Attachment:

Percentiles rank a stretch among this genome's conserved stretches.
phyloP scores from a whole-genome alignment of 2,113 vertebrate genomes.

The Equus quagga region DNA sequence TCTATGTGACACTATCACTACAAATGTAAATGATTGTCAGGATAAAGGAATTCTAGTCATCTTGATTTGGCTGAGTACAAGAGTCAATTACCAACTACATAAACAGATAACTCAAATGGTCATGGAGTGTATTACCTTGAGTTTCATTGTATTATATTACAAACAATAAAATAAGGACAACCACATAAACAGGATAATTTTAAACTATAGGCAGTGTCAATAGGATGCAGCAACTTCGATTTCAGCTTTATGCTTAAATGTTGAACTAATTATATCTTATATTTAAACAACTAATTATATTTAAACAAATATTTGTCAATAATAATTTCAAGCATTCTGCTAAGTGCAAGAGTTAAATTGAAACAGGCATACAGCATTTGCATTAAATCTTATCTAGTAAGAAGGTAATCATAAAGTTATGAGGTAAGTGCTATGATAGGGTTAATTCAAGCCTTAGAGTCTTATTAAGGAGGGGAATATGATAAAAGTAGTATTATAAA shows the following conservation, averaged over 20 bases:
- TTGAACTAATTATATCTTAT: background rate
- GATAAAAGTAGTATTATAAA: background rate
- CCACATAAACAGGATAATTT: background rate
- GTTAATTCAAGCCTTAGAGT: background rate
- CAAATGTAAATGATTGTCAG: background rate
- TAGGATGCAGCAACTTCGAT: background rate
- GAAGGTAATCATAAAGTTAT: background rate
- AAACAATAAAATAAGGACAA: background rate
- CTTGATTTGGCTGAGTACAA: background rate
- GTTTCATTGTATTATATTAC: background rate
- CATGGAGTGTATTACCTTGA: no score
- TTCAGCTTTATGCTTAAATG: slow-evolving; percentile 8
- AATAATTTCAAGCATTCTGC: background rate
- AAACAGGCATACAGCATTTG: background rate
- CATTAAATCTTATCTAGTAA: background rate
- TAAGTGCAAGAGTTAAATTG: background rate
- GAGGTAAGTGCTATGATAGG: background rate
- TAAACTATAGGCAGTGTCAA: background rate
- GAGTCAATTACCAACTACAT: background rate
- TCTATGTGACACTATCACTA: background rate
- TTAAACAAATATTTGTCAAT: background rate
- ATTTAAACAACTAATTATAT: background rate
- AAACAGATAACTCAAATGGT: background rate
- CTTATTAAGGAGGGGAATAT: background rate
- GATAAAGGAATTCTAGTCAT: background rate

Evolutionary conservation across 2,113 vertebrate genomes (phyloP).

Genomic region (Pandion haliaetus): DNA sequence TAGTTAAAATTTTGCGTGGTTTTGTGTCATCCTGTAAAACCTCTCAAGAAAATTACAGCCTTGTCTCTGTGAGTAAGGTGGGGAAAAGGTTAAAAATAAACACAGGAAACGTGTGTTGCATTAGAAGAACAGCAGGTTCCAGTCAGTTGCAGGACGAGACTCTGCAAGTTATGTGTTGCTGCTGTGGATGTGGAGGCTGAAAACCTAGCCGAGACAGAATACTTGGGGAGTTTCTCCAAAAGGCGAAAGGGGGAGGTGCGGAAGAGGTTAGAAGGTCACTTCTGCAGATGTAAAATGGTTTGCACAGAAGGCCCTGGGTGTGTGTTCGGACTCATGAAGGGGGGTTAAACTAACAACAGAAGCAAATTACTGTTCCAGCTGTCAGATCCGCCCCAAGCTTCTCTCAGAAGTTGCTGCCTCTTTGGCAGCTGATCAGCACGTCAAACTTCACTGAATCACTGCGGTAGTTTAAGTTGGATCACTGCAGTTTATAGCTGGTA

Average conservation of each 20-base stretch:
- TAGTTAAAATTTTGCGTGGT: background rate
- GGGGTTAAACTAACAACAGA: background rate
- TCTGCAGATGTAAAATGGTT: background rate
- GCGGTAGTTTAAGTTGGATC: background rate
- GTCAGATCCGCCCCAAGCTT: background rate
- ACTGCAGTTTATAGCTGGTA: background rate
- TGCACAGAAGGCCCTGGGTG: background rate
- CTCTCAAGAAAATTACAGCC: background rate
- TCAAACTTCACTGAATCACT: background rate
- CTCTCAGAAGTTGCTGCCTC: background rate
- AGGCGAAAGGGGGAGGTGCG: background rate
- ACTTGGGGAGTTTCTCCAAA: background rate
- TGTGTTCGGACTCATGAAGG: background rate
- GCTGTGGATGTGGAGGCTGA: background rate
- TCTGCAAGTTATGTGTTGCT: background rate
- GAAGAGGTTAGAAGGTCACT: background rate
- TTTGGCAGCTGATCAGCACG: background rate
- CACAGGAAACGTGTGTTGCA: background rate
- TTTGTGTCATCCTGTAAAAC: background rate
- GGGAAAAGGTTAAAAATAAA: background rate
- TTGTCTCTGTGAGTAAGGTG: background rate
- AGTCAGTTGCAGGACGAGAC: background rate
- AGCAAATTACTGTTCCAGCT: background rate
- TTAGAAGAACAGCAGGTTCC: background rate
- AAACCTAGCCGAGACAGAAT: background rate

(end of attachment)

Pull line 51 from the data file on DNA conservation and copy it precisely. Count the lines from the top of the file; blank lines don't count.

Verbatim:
- GGGAAAAGGTTAAAAATAAA: background rate